"If you have a husband, they think you're neglecting him," she said. "If you don't have one, they wonder why. If you're divorced, they say you drove him away. And if you're a widow, you probably killed him."
Suffolk County Sheriff Cabral, noting that she met Lee while both were appearing in a local production of "The Vagina Monologues," said she used the Lee Foundation guidebooks in what turned out to be a tough race.
"For me, personally, the information about the difference between a woman running for an office and a man running for office was just invaluable," Cabral said. "The 'debates' section was essential. Unlike men, who are often presumed to have the background for an office like sheriff, women have to prove their merit immediately and consistently. Debates are a way for a woman to prove her grasp of an issue."
Divorce Endowed Philanthropy
Money from her 1996 divorce from tycoon Thomas Lee put Lee in a position to endow her own philanthropy. She will not say how much money she put up to establish the Barbara Lee Family Foundation, but says it gives away at least a million dollars each year. The money funds research, campaigns and training.
Lee's combination of enormous wealth and political passion allows her to play the "role both of philanthropist and activist," said Debbie Walsh, director of the Center for American Women and Politics, Eagleton Institute of Politics, Rutgers University, where Lee also has been a donor. Information from Lee's foundation has helped researchers track the paths the current record of nine female governors have taken to office, Walsh said, adding that this "important research" can be used to help beef up a dwindling pipeline of female candidates for local and other state offices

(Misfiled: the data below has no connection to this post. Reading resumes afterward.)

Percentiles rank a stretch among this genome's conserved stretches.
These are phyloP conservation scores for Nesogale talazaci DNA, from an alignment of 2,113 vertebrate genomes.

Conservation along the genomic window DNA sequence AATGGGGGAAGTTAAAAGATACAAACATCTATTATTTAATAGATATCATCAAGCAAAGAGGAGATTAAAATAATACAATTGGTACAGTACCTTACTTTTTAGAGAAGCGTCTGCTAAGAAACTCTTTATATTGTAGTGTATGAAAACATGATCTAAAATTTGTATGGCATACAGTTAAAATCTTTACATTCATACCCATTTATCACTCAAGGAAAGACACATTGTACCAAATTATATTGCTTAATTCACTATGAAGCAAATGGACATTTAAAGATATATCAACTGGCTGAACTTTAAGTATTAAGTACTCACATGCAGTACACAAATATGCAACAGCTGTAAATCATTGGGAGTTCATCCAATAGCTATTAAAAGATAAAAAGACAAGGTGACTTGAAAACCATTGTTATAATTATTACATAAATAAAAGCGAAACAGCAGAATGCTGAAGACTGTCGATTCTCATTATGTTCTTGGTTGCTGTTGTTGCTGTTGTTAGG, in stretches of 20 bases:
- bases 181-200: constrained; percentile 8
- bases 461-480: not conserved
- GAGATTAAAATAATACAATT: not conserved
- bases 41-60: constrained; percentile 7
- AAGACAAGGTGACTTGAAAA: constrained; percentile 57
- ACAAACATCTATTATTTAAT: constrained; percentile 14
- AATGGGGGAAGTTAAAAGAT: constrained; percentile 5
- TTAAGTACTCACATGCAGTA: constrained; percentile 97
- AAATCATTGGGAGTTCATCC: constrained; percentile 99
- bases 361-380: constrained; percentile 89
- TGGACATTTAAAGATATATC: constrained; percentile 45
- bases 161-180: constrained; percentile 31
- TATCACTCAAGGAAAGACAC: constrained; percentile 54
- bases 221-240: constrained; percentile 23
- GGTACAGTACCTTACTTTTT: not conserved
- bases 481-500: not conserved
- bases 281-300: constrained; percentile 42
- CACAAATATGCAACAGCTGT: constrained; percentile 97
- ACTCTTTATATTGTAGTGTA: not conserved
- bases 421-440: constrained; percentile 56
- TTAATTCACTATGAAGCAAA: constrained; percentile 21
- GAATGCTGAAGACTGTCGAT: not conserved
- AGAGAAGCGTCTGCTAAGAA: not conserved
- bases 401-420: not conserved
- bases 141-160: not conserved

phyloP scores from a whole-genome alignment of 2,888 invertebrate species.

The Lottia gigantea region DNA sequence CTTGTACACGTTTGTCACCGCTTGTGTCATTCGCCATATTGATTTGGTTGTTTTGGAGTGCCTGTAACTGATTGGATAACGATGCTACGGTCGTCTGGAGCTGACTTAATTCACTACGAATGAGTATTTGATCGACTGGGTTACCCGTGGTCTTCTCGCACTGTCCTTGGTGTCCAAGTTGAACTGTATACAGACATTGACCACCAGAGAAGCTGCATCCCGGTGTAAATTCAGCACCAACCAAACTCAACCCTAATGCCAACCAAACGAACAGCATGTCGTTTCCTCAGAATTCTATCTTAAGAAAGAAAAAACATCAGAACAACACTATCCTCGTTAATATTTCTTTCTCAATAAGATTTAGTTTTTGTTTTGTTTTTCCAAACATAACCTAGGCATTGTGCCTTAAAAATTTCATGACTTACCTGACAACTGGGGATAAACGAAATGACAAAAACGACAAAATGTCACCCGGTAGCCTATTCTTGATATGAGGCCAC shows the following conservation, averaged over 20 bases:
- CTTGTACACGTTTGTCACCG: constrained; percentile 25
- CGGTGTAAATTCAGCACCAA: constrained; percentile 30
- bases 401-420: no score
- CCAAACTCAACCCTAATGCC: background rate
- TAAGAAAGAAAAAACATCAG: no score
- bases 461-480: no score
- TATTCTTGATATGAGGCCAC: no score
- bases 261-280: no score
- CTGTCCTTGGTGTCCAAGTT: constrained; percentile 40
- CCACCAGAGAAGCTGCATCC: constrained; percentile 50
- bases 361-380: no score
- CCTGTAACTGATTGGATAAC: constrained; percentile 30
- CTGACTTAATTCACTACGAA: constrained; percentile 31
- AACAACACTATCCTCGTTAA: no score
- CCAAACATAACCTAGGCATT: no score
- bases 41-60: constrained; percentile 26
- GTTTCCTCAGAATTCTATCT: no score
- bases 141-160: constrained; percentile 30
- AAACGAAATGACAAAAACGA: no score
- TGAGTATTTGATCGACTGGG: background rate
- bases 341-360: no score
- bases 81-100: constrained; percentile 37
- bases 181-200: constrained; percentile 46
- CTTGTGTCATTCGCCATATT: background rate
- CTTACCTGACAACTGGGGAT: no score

Far from being a dilettante who embraced women's politics as the next trendy thing after art collection, "I think Barbara has taken the resources available to her, and rather than being self-indulgent, she has pursued things that she cares about passionately," Walsh said. "She literally has put her money where her mouth is. We don't have enough women like Barbara Lee out there--women who have the resources and care enough to put things together and make things happen."
Lee, 59, traces her passion for women's empowerment both to her grandmother--who urged her to pay attention to politics--and to her years at Simmons College in Boston. Lee credits the small, all-women's school for nurturing her zeal for social change and activism. In return, Lee founded the Simmons Institute for Leadership and Change. Lee also was a major early supporter of Women's eNews.
She said the "tools-of-the-trade" handbooks for female candidates have become staples of political science and women's studies courses at colleges and universities. The books offer specific pointers on campaign preparation, cultivating connections and voter trends. There is advice on raising money and there are lessons from winners and losers. One volume is devoted entirely to conveying credibility on issues such as national security and the economy.
As future installments are published, and as the information proliferates, Lee said the manuals could help offset the unfortunate reality "that when most people close their eyes and visualize a president, they think of a man."
In the meantime, Lee takes heart in the experience of Santa Barbara, Calif., Mayor Marty Blum. In 10 years in office, Blum often visits elementary schools, Lee said: "and when she does, little boys actually come up to her and ask her if they could grow up to be mayor, too."
Elizabeth Mehren is New England bureau chief of the Los Angeles Times.